Life is full of distractions, challenges and risks. We can become enlightened or distracted 24/7 from a multitude of sources that bombard us via newspapers, magazines, TV, radio, books, the internet or you name it. In today's complicated world, we face challenges that can originate in our homes, neighborhoods, workplaces, businesses, governments or by individuals in hundreds of different countries around the world. To survive in this complicated world, I believe it's necessary to practice some sound disciplines to reduce the number of stupid mistakes we make. Even for those whose lives seem to be flying high with success can have their life turned upside-down and even ended, by one stupid mistake. In this week's lesson, we will discuss one of the most overlooked dangers in our society. That being our current mindset and habits when we drive our vehicles on the crowded roads and highways.
According to the NHTSA, total U.S. traffic deaths reached 43,200 in 2005. That total represents 14.4 times the number of military deaths suffered in the Afghanistan and Iraq wars combined. Also in 2005, 2.7 million people were injured in crashes on our highways. These numbers are staggering, yet the general public barely yawns. If you happen to travel on our wonderful interstate highways, you will witness so much speeding and reckless driving habits that you have to wonder what's going on inside the heads of those careless drivers who put all of us at high risk on the highways.
Just today, I was driving on an interstate highway with a speed limit of 70 MPH. A young driver on a motorcycle without a helmet on passed me at speed of at least 105 MPH. This motorcyclist was weaving in and out of lanes as if he were playing a video game. That incident prompted me to write this lesson today. I just could not believe the negligence of this driver and how he put so many people at risk. After doing some research, I learned that motorcycle fatalities were up 13% in 2005 and represented 4553 deaths in 2005. That's 10.5% of the total fatalities on our highways with a relatively few number of motorcycles on the roads.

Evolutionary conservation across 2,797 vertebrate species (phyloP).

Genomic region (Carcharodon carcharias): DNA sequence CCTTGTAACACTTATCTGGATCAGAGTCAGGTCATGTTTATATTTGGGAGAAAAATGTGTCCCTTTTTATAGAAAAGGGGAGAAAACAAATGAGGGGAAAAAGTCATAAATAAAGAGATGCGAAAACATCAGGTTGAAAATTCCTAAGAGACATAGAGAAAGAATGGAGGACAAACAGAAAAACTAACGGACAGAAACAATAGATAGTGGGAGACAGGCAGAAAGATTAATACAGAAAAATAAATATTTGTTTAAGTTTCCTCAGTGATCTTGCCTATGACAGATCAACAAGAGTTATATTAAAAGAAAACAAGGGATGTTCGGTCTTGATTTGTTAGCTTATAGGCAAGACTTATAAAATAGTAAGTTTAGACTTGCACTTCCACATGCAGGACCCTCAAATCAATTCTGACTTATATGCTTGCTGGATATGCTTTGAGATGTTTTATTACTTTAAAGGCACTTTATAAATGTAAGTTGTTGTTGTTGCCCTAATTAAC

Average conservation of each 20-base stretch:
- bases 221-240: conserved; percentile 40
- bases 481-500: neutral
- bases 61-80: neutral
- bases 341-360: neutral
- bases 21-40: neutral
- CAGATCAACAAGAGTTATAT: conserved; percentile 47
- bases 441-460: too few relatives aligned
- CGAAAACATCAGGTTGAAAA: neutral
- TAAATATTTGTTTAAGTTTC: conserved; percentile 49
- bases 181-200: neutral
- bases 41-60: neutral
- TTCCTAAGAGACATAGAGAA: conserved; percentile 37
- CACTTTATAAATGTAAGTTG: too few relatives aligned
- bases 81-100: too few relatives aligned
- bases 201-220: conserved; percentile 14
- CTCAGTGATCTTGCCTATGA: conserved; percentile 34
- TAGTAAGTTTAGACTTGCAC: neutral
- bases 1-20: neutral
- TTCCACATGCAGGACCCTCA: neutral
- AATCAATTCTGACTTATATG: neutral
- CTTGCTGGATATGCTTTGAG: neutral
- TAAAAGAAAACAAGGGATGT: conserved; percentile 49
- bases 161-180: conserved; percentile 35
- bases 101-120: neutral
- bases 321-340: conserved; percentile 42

A few years ago I watched a video about how speed kills on the highway and had a rude awakening about the risks of driving too fast. I also did some calculations on my own, to prove how ridiculous it is to drive 10 miles over the speed limit on highways (what many believe they can get away with but are wrong). I would like to share these calculations in an effort to convert you to drive slower.
On a 100 mile trip, if you are driving on a highway with a 70 MPH posted speed limit; and set your cruise control at 73 MPH (just to make you feel good, plus you probably won't be stopped for speeding and you will arrive at your destination in 82 minutes). If you travel at 80 MPH you will arrive in 75 minutes. Over that one hundred mile stretch, you invested an extra 7 minutes of your time. The benefits of this 7 minute investment are just incredible. You reduced the risk of a costly speeding ticket. You reduced the risk of annual surcharges. You reduced the risk of higher insurance premiums; and you drove more comfortably and carefully as you concentrated on the road ahead instead of looking for state troopers hiding in the bushes. As a bonus you will feel good to practice the common sense that's necessary to stay alive. Likewise for a 50 mile trip which is more common, you would invest a mere 4 minutes of your time for the same benefits.
The second driving habit that is IMPERATIVE to follow is to never drink and drive. Alcohol related motor vehicle crashes kill someone every 31 minutes and non-fatally injure someone every two minutes (NHTSA 2005). There isn't enough that I can say about how stupid it is to drink and drive. Life is too valuable to play a game of Russian roulette, as you put your life on the line, as well as those of other innocent people just to have an extra drink. If you don't have a totally sober designated driver........DON'T DRINK PERIOD!
The last very obvious yet still overlooked safety tip is to always wear a seat belt. Seat belts save lives. And if you are a driver you should insist that your passengers wear seat belts too. Fifty five percent of passenger vehicle occupants killed in crashes were not wearing a seat belt. It's the law in most states to wear seat belts. This is a good law and should be followed.
Some things in life are so simple. Yet we somehow tend to avoid good simple advice and end up totally complicating our lives with injuries or misery from making stupid mistakes. It pays to practice good sound disciplines in every critical area of our lives. The highways are full of danger. Do your small part to avoid speeding; avoid drinking and driving; and buckle up at all times. Drive smart to stay alive!